The Fairfax County Public Schools — which I’ve beaten up in this space from time to time for ruining my eldest child’s kindergarten year — can’t seem to catch a break. Now they’re getting sued for anti-Asian discrimination over the way they’re trying to racially balance the admissions process at the Thomas Jefferson High School for Science and Technology, a nationally prominent magnet school. You can read the complaint here.
This is another example of a phenomenon I described last week: At many elite institutions, “affirmative action” increasingly means taking slots away from Asians rather than from whites, because oftentimes Asians are the only racial group that is overrepresented. How the courts will come down on this sort of thing is an interesting question, both because the Supreme Court has a strong conservative majority and because of the extremely confused line of precedent in this area (which I got into a bit in this piece).
Basically, the schools decided that Thomas Jefferson High needed to be more representative of the broader community, so they eliminated the traditional GPA- and test-based admissions process and replaced it with a “holistic” one that includes caps on how many kids can come from each middle school within the district. This especially hammers some heavily Asian schools that normally send lots of students to Thomas Jefferson.
A few statistical breakdowns are helpful in understanding what’s going on:
- The 2024 class of Thomas Jefferson is 73 percent Asian, 18 percent white, 1 percent black, and 3 percent Hispanic. (I’m ignoring the “other” category for simplicity.)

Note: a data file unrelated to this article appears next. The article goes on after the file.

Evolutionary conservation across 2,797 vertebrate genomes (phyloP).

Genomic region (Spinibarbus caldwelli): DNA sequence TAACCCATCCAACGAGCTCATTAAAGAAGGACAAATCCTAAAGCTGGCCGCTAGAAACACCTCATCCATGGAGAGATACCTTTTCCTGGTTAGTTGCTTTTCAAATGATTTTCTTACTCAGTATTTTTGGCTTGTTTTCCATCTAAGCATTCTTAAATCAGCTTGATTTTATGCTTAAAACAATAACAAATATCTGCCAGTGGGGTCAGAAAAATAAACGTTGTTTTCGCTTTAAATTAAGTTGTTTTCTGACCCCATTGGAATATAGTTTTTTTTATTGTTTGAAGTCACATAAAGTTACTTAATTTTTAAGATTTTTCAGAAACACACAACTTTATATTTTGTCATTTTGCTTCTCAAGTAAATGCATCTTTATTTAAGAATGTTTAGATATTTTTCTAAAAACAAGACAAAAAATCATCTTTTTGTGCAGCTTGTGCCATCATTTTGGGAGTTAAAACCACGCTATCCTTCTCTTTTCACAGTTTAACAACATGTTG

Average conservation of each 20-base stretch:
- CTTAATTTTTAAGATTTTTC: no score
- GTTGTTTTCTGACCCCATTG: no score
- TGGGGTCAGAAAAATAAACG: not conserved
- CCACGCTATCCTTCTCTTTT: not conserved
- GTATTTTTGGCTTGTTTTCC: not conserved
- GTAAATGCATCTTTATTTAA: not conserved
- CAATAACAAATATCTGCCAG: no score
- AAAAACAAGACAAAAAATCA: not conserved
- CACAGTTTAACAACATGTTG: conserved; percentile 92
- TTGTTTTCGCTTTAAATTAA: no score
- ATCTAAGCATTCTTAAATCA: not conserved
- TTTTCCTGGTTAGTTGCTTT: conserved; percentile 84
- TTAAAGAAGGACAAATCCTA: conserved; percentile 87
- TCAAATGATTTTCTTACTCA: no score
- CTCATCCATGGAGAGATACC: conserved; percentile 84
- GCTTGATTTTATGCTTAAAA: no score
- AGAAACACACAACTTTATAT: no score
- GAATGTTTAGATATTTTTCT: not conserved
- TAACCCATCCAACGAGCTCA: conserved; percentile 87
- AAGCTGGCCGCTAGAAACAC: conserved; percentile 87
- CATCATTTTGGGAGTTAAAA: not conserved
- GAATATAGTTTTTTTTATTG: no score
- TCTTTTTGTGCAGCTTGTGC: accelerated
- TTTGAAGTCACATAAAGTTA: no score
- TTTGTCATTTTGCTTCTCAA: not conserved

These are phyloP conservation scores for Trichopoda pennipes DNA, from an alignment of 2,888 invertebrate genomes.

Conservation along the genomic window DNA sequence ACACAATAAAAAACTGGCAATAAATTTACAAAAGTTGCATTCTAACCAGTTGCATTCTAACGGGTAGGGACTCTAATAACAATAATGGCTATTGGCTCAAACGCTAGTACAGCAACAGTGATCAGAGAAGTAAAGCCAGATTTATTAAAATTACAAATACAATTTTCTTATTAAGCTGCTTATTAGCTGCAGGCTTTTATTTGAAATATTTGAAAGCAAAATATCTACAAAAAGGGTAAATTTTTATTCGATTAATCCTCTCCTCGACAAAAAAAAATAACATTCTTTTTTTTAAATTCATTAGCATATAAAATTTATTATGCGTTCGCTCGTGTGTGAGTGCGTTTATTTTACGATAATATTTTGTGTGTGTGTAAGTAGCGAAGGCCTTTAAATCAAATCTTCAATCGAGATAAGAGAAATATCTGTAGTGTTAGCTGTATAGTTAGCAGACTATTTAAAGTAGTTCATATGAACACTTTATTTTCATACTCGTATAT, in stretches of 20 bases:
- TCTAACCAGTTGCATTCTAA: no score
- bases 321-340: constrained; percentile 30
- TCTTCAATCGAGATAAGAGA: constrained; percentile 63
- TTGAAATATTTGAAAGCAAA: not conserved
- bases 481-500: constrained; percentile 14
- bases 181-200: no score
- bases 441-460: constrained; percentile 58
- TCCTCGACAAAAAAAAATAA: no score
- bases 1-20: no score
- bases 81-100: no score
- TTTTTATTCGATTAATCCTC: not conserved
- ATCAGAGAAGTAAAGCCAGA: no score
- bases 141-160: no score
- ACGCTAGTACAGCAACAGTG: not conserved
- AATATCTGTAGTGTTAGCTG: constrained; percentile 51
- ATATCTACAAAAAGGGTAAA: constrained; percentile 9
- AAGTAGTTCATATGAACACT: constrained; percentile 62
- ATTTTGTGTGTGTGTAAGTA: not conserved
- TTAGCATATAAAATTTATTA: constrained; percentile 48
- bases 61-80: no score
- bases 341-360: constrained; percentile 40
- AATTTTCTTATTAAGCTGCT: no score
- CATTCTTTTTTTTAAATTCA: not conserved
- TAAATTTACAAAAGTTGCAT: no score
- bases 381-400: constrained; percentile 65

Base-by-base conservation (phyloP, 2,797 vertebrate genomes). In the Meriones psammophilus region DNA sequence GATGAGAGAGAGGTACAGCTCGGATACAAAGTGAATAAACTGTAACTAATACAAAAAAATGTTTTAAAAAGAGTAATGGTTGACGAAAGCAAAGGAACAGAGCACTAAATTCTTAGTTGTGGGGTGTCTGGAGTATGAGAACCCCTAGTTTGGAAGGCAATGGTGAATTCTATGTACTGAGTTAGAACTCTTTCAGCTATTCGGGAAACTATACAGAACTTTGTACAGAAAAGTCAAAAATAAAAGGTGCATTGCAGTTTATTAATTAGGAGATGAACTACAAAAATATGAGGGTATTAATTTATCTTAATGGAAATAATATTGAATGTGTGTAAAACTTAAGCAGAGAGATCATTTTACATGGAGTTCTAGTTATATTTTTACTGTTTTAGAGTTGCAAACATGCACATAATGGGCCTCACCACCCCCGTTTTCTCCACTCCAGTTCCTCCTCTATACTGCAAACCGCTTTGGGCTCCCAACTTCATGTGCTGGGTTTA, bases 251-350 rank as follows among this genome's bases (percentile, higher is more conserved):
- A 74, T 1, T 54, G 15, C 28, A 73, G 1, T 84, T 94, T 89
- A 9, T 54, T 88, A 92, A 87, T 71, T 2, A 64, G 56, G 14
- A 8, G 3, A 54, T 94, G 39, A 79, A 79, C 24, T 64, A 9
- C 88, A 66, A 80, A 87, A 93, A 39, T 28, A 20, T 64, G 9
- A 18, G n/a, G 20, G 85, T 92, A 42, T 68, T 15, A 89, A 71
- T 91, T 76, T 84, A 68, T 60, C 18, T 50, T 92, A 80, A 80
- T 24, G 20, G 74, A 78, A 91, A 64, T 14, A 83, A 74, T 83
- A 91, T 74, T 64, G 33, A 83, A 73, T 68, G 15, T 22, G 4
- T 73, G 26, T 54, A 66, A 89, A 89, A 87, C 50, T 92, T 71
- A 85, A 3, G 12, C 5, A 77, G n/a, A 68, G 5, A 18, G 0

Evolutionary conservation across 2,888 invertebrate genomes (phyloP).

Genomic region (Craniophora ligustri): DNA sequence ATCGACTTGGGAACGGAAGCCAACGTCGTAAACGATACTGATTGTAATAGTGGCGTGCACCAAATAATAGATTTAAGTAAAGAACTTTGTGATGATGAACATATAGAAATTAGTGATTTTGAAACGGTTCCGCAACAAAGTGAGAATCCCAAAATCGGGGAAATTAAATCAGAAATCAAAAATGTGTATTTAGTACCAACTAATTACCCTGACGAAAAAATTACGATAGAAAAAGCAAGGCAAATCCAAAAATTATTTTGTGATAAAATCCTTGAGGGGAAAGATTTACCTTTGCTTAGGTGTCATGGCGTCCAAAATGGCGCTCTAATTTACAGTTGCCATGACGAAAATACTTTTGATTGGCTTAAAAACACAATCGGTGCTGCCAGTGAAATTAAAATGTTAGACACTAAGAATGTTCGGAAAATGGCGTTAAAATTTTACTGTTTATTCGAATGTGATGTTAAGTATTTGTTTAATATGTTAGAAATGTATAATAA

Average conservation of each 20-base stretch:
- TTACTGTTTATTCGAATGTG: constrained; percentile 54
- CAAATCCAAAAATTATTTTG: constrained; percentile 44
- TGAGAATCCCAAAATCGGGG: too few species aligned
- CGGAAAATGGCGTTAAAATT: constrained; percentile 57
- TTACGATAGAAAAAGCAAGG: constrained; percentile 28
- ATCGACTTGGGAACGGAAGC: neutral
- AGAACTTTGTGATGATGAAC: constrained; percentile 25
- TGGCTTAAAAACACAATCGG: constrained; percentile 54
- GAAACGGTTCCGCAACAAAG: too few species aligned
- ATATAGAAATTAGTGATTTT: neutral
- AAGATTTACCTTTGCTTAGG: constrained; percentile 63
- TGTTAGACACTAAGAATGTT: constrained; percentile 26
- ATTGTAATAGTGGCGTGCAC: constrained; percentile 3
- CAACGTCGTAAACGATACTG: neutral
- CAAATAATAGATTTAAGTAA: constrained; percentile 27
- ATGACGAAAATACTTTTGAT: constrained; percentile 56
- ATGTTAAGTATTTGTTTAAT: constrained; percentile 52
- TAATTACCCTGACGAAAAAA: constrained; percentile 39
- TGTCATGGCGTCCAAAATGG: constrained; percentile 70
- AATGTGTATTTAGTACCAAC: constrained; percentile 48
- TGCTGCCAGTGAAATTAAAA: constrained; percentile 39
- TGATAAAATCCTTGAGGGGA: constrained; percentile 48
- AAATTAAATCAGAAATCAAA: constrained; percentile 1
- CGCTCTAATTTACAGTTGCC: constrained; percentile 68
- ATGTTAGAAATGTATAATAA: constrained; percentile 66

- Fairfax County as a whole is 19 percent Asian, 61 percent white, 10 percent black, and 16 percent Hispanic — though the breakdown for the school-age population is likely a bit different and the school admits students from several surrounding counties as well.
- An early version of the plan, in the district’s own estimation, would have made Thomas Jefferson 54 percent Asian, 25 percent white, 7 percent black, and 8 percent Hispanic.
- The plaintiffs in the lawsuit estimate that the current version of the plan will make the school 31 percent Asian, 48 percent white, 5 percent black, and 8 percent Hispanic. However, this is based on a crude assumption that the plan “will act to keep the racial distribution of students selected for TJ similar to the racial distribution of students eligible to apply for TJ.”
Notably, Asians are the only racial group overrepresented to begin with here — 73 percent! — so any attempt to make the school look more like the general population is also, by definition, an attempt to bring down Asian admissions. Just as notably, such a shift would benefit whites quite a bit, because they’re underrepresented by something like two-thirds.
That’s not how we normally think of affirmative action. But is it illegal, either under existing precedents — which allow schools to consider race and pursue “diversity” to some extent — or in the view of the current Supreme Court? Stay tuned. As Ilya Somin puts it, this case “could end up setting an important precedent.”